follicle [ FOL-i-kuhl ] noun: a dry, dehiscent fruit from a superior, unilocular (single cavity) ovary splitting along only one suture when mature
If you grow milkweed to attract monarch butterflies to your garden, then you know that they also attract milkweed bugs. You often find these bright red and black insects massed on the milkweed “pods” trying to gain access to the seeds within. But, do you know that the fruit of the milkweed is not actually a pod but rather a follicle?
Pods are technically legumes, which are similar to follicles as both develop from a superior, unilocular ovary. However, when a follicle matures and dries, it dehisces or splits along only one suture. A ripe legume, on the other hand, dehisces along both sutures from top to bottom.
Follicles can occur as simple fruits, derived from a single ovary in a flower. For example, a Paeonia (peony) fruit has five follicles, which develop from the five carpels in its single ovary. When follicles develop from multiple ovaries in a single flower, they are considered an aggregate fruit called an etaerio of follicles. The fruit of Aquilegia (columbine) also has five follicles, but they develop from five separate ovaries within the flower so are considered an aggregate fruit. Other examples include Helleborus (hellebore) and the cone-like aggregates of Magnolia.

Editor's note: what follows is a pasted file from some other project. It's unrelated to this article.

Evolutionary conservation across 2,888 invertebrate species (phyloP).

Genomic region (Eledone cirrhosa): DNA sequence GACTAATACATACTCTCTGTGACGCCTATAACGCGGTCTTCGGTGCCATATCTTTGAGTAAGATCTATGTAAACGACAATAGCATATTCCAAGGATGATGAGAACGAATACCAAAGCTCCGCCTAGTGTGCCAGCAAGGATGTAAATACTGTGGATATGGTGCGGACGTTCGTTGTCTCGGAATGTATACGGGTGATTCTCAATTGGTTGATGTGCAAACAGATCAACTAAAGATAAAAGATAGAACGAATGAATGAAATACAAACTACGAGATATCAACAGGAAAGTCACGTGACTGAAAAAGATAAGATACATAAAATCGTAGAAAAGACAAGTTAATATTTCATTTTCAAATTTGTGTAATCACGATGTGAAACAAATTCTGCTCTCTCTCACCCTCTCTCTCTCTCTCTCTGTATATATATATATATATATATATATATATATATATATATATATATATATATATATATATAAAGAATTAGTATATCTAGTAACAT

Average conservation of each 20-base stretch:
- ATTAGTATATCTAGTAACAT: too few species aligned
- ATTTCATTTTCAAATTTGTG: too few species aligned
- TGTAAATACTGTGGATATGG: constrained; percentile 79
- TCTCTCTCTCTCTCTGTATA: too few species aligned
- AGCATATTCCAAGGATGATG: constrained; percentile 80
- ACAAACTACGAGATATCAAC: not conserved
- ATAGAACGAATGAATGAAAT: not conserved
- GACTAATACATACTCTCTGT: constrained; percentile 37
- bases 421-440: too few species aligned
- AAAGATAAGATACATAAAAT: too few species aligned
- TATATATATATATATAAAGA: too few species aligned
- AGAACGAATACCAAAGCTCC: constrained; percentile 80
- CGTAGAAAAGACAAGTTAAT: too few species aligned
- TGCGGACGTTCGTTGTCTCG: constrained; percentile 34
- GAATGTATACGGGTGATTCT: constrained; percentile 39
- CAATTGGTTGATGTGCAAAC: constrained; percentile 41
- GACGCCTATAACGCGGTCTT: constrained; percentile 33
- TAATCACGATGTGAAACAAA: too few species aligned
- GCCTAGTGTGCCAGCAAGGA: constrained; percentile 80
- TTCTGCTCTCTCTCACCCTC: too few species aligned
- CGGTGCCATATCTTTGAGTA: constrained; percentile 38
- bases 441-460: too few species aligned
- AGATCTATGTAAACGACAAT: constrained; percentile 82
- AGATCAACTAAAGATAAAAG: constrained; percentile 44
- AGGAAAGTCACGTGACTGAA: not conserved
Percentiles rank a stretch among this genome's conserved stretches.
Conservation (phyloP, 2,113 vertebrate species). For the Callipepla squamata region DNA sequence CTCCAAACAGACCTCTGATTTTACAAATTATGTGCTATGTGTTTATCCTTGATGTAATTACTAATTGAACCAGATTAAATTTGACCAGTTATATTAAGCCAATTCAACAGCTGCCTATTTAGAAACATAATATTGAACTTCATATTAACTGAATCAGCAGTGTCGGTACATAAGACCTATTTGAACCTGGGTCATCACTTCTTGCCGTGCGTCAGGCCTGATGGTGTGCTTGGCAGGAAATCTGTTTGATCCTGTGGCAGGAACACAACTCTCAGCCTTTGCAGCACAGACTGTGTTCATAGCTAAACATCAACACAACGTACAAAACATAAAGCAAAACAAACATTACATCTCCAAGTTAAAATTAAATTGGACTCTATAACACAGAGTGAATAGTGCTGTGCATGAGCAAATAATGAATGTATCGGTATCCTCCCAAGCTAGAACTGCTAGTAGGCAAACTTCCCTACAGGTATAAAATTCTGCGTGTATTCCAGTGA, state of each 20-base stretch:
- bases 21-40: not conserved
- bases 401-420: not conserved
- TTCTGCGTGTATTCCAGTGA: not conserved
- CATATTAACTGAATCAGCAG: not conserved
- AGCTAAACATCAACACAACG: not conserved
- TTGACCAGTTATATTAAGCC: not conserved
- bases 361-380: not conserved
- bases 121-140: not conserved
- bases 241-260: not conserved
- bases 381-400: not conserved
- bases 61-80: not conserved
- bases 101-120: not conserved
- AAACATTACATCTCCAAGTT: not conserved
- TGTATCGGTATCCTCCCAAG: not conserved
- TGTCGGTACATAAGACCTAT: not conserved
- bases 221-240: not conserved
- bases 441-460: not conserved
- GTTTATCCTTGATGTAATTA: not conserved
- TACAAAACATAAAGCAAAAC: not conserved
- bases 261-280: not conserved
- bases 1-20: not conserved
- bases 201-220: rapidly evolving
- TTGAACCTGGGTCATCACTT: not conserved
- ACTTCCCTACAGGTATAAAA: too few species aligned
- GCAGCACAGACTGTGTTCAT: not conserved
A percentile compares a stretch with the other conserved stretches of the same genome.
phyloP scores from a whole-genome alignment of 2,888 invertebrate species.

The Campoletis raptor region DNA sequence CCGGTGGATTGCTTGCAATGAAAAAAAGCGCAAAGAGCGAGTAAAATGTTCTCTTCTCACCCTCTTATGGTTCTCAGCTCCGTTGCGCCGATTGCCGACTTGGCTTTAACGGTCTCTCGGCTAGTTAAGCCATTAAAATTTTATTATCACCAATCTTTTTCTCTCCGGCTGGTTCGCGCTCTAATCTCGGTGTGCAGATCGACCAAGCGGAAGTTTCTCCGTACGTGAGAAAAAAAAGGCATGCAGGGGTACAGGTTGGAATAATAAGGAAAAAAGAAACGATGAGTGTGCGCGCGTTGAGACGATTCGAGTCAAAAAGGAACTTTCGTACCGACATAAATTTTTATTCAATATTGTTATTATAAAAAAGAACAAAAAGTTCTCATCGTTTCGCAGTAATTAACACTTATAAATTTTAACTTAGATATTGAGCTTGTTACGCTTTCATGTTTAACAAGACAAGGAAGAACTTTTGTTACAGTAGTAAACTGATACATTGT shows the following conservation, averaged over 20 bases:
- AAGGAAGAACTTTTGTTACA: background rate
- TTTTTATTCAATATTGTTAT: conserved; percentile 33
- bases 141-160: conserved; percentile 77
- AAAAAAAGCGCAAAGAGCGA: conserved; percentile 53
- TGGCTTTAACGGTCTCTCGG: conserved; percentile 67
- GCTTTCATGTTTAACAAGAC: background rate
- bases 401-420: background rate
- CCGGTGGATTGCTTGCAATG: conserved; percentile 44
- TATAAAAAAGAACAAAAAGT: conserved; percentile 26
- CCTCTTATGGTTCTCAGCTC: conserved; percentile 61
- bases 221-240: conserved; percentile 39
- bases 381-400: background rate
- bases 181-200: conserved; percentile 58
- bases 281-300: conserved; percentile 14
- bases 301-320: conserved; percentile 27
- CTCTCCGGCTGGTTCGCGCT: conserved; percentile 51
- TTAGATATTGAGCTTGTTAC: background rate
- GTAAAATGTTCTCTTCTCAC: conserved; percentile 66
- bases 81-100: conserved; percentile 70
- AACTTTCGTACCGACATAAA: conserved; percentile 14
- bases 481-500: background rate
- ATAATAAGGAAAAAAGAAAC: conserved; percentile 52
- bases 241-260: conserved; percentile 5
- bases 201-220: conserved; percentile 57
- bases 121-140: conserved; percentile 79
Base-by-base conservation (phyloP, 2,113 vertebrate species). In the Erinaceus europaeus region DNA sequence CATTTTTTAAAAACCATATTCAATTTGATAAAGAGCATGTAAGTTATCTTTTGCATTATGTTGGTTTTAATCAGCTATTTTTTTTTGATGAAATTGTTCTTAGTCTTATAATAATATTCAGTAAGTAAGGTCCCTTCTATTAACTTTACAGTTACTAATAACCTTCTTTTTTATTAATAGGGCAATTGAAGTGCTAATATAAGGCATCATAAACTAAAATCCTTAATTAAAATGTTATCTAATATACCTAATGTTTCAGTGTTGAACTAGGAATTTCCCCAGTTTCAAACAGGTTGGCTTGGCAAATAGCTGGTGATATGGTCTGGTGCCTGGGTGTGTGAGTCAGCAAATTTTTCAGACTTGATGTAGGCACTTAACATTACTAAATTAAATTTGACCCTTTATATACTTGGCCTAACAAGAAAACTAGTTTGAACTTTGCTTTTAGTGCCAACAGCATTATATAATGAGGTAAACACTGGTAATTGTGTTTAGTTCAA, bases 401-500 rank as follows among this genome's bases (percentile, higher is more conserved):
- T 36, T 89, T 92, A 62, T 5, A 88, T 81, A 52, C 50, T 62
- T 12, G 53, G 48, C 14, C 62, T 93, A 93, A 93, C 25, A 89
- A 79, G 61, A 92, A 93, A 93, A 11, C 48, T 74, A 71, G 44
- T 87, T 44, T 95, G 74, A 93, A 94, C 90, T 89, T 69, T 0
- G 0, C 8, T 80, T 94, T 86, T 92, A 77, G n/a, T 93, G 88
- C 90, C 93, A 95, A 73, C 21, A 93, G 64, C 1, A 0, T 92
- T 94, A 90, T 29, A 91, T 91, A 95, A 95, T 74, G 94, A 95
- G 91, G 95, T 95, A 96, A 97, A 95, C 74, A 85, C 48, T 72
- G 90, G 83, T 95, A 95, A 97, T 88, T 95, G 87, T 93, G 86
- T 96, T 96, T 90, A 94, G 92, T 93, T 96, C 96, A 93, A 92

Plants in the Apocynaceae (dogbane family) have two ovaries: in Amsonia (blue-star) and Apocynum (dogbane), the ovaries share a single style and usually produce paired follicles whereas it is more likely for Asclepias (milkweed) to produce one follicle rather than twins because both ovaries develop only in a small percentage of the flowers.
Apocynum cannabinum published by: The Morton Arboretum. (accessed through Data Portal, https://swbiodiversity.org/seinet/taxa/index.php?taxon=3709&clid=3232 , June 11, 2021).
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